Richard D Hall of RichPlanet fame has a new film out, Kill Jill: The Dando Assassination Explained. It’s the follow-up to his I think 10 hours of investigation into the Madeline McCann case. Again, it’s an in-depth investigative piece featuring a fair bit of speculation, but like his other work, it does have original research, and it is definitely at the saner end of the conspiracy spectrum. While I don’t think he has anything like enough evidence to back up his conclusion, there could well be some truth in the collusion between the security forces and the media, particularly the BBC, in the case of the Brixton nail-bomber. And as he says, his work is more about analyzing how the media manufactures consent, although he pushes that further than Chomsky will, publicly at least.
That is the YouTube link. I wanted to link to the original video on richplanet.net, only to see this:
Coincidence? I don’t know. (Update: it’s back now. Maybe it was just a bandwidth issue.)
I once referred to Richard Hall as “the Vic Reeves of conspiracy theorists”, because he’s from the North and is genuinely funny (see if you can find his statement about the People’s Voice). But there’s also a transparency and self-awareness that you don’t often see in this sort of milieu, and I have to respect him for that. In a milieu that is increasingly mainstream and commercialised, his dedication to a DIY challenge to hegemony is pretty punk rock.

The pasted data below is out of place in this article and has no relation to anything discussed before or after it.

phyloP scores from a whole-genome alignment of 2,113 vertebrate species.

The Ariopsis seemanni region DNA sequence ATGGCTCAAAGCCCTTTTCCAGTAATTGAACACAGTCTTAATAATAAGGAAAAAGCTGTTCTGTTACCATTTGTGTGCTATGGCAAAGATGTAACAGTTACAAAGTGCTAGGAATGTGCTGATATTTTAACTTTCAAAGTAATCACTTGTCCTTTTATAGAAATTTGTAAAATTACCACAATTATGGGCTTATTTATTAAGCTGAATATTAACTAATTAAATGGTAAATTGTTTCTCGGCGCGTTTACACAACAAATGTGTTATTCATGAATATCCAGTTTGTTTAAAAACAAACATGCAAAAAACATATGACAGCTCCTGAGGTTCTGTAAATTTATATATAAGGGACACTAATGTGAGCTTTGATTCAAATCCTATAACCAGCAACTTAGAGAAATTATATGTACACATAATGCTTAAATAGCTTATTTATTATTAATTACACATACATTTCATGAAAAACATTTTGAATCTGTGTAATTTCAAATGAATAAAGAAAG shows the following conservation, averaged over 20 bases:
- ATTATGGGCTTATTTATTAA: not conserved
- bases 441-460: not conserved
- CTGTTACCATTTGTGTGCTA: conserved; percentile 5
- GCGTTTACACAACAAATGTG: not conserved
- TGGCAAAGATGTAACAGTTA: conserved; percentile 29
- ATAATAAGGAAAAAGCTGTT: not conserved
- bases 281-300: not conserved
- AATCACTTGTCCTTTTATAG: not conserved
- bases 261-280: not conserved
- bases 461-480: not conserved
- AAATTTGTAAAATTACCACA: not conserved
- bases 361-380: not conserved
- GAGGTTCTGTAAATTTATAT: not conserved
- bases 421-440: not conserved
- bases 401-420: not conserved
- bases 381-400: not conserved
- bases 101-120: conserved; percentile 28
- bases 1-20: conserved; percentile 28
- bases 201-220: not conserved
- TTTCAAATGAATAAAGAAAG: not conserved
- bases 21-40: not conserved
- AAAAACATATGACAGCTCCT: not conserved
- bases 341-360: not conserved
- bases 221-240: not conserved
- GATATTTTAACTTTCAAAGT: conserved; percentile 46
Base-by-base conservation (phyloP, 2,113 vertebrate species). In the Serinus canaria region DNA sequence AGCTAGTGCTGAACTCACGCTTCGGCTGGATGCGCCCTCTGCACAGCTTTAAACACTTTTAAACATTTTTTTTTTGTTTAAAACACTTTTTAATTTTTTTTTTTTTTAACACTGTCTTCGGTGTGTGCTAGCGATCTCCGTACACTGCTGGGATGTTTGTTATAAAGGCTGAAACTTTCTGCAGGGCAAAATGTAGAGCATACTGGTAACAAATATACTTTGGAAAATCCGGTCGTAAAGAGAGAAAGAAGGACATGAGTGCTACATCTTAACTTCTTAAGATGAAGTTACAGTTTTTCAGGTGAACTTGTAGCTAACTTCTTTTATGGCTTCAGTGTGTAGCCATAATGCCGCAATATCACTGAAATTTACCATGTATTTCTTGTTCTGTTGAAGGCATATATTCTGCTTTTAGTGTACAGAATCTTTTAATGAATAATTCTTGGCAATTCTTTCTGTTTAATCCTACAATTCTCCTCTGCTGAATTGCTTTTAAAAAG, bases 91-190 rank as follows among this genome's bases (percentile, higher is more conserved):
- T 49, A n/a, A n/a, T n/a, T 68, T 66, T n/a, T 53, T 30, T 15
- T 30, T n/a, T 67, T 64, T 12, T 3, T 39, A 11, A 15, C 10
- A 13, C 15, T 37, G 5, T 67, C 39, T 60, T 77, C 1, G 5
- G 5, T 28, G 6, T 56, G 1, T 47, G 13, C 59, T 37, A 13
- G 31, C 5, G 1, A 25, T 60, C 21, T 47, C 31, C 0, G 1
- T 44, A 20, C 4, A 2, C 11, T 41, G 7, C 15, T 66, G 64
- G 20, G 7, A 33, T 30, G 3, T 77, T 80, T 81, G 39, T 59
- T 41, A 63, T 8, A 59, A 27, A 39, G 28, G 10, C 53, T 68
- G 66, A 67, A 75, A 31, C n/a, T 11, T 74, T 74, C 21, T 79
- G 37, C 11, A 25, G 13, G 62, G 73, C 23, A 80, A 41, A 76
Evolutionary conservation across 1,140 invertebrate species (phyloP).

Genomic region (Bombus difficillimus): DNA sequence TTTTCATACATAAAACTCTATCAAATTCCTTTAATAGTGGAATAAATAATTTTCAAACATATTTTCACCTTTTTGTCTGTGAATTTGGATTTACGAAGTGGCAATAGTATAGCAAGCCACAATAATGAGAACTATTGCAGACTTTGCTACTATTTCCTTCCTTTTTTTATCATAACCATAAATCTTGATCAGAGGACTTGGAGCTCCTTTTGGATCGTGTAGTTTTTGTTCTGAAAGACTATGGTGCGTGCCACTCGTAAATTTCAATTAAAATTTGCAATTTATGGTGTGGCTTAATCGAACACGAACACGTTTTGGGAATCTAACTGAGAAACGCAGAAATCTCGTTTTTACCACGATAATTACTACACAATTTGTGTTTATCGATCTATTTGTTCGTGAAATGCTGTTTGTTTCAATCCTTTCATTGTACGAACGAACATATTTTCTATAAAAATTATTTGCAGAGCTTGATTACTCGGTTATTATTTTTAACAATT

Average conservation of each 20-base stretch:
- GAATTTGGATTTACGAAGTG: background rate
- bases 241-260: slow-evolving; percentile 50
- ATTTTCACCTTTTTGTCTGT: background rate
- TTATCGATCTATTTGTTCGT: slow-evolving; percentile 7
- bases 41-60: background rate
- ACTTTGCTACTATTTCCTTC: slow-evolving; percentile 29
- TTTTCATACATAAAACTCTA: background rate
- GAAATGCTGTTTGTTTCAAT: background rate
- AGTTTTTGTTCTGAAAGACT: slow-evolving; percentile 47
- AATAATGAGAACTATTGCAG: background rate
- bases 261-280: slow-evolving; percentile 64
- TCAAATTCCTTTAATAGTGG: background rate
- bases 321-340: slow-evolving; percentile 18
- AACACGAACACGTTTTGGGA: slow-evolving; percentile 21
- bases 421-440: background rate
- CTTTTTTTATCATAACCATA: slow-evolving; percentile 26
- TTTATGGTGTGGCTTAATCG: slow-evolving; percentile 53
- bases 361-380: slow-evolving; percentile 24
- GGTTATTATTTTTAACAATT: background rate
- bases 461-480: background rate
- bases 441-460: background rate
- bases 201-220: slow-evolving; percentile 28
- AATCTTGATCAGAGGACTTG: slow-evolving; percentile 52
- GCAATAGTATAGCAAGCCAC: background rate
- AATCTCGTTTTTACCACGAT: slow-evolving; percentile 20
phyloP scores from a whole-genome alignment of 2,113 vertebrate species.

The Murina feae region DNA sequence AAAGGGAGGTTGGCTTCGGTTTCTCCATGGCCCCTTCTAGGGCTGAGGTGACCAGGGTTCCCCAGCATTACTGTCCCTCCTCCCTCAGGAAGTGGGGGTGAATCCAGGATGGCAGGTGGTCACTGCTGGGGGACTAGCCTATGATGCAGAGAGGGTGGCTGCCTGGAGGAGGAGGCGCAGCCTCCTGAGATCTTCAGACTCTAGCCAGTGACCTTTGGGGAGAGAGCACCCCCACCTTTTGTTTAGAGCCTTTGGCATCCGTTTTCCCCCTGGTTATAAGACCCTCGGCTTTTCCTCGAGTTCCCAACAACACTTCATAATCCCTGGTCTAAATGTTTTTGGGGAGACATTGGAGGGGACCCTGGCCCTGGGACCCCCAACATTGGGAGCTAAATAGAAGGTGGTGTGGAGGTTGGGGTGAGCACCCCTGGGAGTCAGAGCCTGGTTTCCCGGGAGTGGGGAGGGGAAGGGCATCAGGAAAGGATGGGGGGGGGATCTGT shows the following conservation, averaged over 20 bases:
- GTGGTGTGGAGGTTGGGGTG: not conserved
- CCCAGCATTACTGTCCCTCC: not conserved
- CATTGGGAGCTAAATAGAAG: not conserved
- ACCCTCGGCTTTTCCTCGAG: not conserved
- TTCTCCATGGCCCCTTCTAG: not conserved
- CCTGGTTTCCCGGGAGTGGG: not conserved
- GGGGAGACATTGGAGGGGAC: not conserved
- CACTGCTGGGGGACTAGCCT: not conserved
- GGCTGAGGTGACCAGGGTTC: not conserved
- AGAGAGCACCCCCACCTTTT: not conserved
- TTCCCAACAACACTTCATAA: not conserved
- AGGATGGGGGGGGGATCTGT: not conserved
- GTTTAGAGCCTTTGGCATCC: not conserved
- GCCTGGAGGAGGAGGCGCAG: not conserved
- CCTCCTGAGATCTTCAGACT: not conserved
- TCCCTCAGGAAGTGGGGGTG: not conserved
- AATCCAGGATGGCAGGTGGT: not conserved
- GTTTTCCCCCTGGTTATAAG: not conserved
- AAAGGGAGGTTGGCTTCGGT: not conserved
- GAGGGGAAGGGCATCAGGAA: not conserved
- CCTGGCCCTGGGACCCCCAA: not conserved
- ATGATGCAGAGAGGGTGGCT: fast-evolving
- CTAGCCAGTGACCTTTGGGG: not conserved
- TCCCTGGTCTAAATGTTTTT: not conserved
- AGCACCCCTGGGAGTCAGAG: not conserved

My colleague Marion Bowman sent me a link to a new product, The Dragonfly:
a brand new, empowering technology that allows you to communicate with your departed loved ones. It’s a safe and simple device that acts as a phone, so you can talk to the other side. Those who love you are always with you, guiding and helping you in your journey. Through them, you can access a universe of knowledge and understanding. This technology opens a “spiritual internet” of information.
I love the steampunky wood finish. It also reminds me of Derren Brown’s Dream Machine:
Fact is, there’s nothing new about devices like this – in fact this one is based on ideas from the 1950s. But the nexus between technology, supernatural or spiritual ideas and commerce has been a feature of the cultic milieu since at least the 1800s, with Mesmerism in Europe and then Spiritualism coming out of the US. (Rafale Natale’s Supernatural Entertainments is a good exploration of this relationship.)
To me, this makes as little sense as speaking to a loved one at their grave, or praying for that matter. Some might find the use of technological or scientific language troubling, but the underlying presupposition – of an undetectable realm of existence containing agents which can affect this world – should be much more problematic epistemologically.